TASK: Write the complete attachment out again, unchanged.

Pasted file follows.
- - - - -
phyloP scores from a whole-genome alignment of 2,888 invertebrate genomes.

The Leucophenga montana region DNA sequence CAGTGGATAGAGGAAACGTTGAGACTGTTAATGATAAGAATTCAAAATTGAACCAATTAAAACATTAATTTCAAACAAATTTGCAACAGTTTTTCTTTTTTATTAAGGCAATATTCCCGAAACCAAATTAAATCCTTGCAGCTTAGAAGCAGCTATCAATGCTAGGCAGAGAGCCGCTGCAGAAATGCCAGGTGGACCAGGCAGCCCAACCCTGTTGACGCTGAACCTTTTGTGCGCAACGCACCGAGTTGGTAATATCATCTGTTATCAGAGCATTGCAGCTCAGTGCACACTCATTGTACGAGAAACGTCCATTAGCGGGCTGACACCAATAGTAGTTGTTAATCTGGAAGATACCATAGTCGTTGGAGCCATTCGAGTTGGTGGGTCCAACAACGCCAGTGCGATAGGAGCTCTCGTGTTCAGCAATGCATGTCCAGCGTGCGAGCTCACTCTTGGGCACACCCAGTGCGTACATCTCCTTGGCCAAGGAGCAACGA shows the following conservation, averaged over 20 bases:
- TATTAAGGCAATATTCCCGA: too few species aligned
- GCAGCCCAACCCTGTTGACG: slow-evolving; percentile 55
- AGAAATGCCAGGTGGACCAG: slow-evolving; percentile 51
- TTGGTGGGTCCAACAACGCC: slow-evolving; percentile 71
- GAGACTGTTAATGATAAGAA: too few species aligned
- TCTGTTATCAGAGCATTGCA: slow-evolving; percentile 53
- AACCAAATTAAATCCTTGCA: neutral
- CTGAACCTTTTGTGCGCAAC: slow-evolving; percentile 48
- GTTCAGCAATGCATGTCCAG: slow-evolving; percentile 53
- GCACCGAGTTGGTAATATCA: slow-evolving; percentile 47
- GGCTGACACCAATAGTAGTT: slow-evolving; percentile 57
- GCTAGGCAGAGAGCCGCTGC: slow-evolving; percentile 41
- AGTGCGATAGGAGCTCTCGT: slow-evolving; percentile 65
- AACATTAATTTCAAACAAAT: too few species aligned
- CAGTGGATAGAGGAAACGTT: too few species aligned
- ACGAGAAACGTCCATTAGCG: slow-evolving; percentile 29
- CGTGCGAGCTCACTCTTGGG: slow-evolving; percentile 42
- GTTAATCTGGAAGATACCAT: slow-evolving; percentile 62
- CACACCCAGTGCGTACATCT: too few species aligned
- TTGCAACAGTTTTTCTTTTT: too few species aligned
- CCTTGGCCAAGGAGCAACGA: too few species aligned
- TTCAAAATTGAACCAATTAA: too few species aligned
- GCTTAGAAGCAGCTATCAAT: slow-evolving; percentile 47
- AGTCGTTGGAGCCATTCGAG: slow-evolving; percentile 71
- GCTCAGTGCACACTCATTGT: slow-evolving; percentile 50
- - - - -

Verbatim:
phyloP scores from a whole-genome alignment of 2,888 invertebrate genomes.

The Leucophenga montana region DNA sequence CAGTGGATAGAGGAAACGTTGAGACTGTTAATGATAAGAATTCAAAATTGAACCAATTAAAACATTAATTTCAAACAAATTTGCAACAGTTTTTCTTTTTTATTAAGGCAATATTCCCGAAACCAAATTAAATCCTTGCAGCTTAGAAGCAGCTATCAATGCTAGGCAGAGAGCCGCTGCAGAAATGCCAGGTGGACCAGGCAGCCCAACCCTGTTGACGCTGAACCTTTTGTGCGCAACGCACCGAGTTGGTAATATCATCTGTTATCAGAGCATTGCAGCTCAGTGCACACTCATTGTACGAGAAACGTCCATTAGCGGGCTGACACCAATAGTAGTTGTTAATCTGGAAGATACCATAGTCGTTGGAGCCATTCGAGTTGGTGGGTCCAACAACGCCAGTGCGATAGGAGCTCTCGTGTTCAGCAATGCATGTCCAGCGTGCGAGCTCACTCTTGGGCACACCCAGTGCGTACATCTCCTTGGCCAAGGAGCAACGA shows the following conservation, averaged over 20 bases:
- TATTAAGGCAATATTCCCGA: too few species aligned
- GCAGCCCAACCCTGTTGACG: slow-evolving; percentile 55
- AGAAATGCCAGGTGGACCAG: slow-evolving; percentile 51
- TTGGTGGGTCCAACAACGCC: slow-evolving; percentile 71
- GAGACTGTTAATGATAAGAA: too few species aligned
- TCTGTTATCAGAGCATTGCA: slow-evolving; percentile 53
- AACCAAATTAAATCCTTGCA: neutral
- CTGAACCTTTTGTGCGCAAC: slow-evolving; percentile 48
- GTTCAGCAATGCATGTCCAG: slow-evolving; percentile 53
- GCACCGAGTTGGTAATATCA: slow-evolving; percentile 47
- GGCTGACACCAATAGTAGTT: slow-evolving; percentile 57
- GCTAGGCAGAGAGCCGCTGC: slow-evolving; percentile 41
- AGTGCGATAGGAGCTCTCGT: slow-evolving; percentile 65
- AACATTAATTTCAAACAAAT: too few species aligned
- CAGTGGATAGAGGAAACGTT: too few species aligned
- ACGAGAAACGTCCATTAGCG: slow-evolving; percentile 29
- CGTGCGAGCTCACTCTTGGG: slow-evolving; percentile 42
- GTTAATCTGGAAGATACCAT: slow-evolving; percentile 62
- CACACCCAGTGCGTACATCT: too few species aligned
- TTGCAACAGTTTTTCTTTTT: too few species aligned
- CCTTGGCCAAGGAGCAACGA: too few species aligned
- TTCAAAATTGAACCAATTAA: too few species aligned
- GCTTAGAAGCAGCTATCAAT: slow-evolving; percentile 47
- AGTCGTTGGAGCCATTCGAG: slow-evolving; percentile 71
- GCTCAGTGCACACTCATTGT: slow-evolving; percentile 50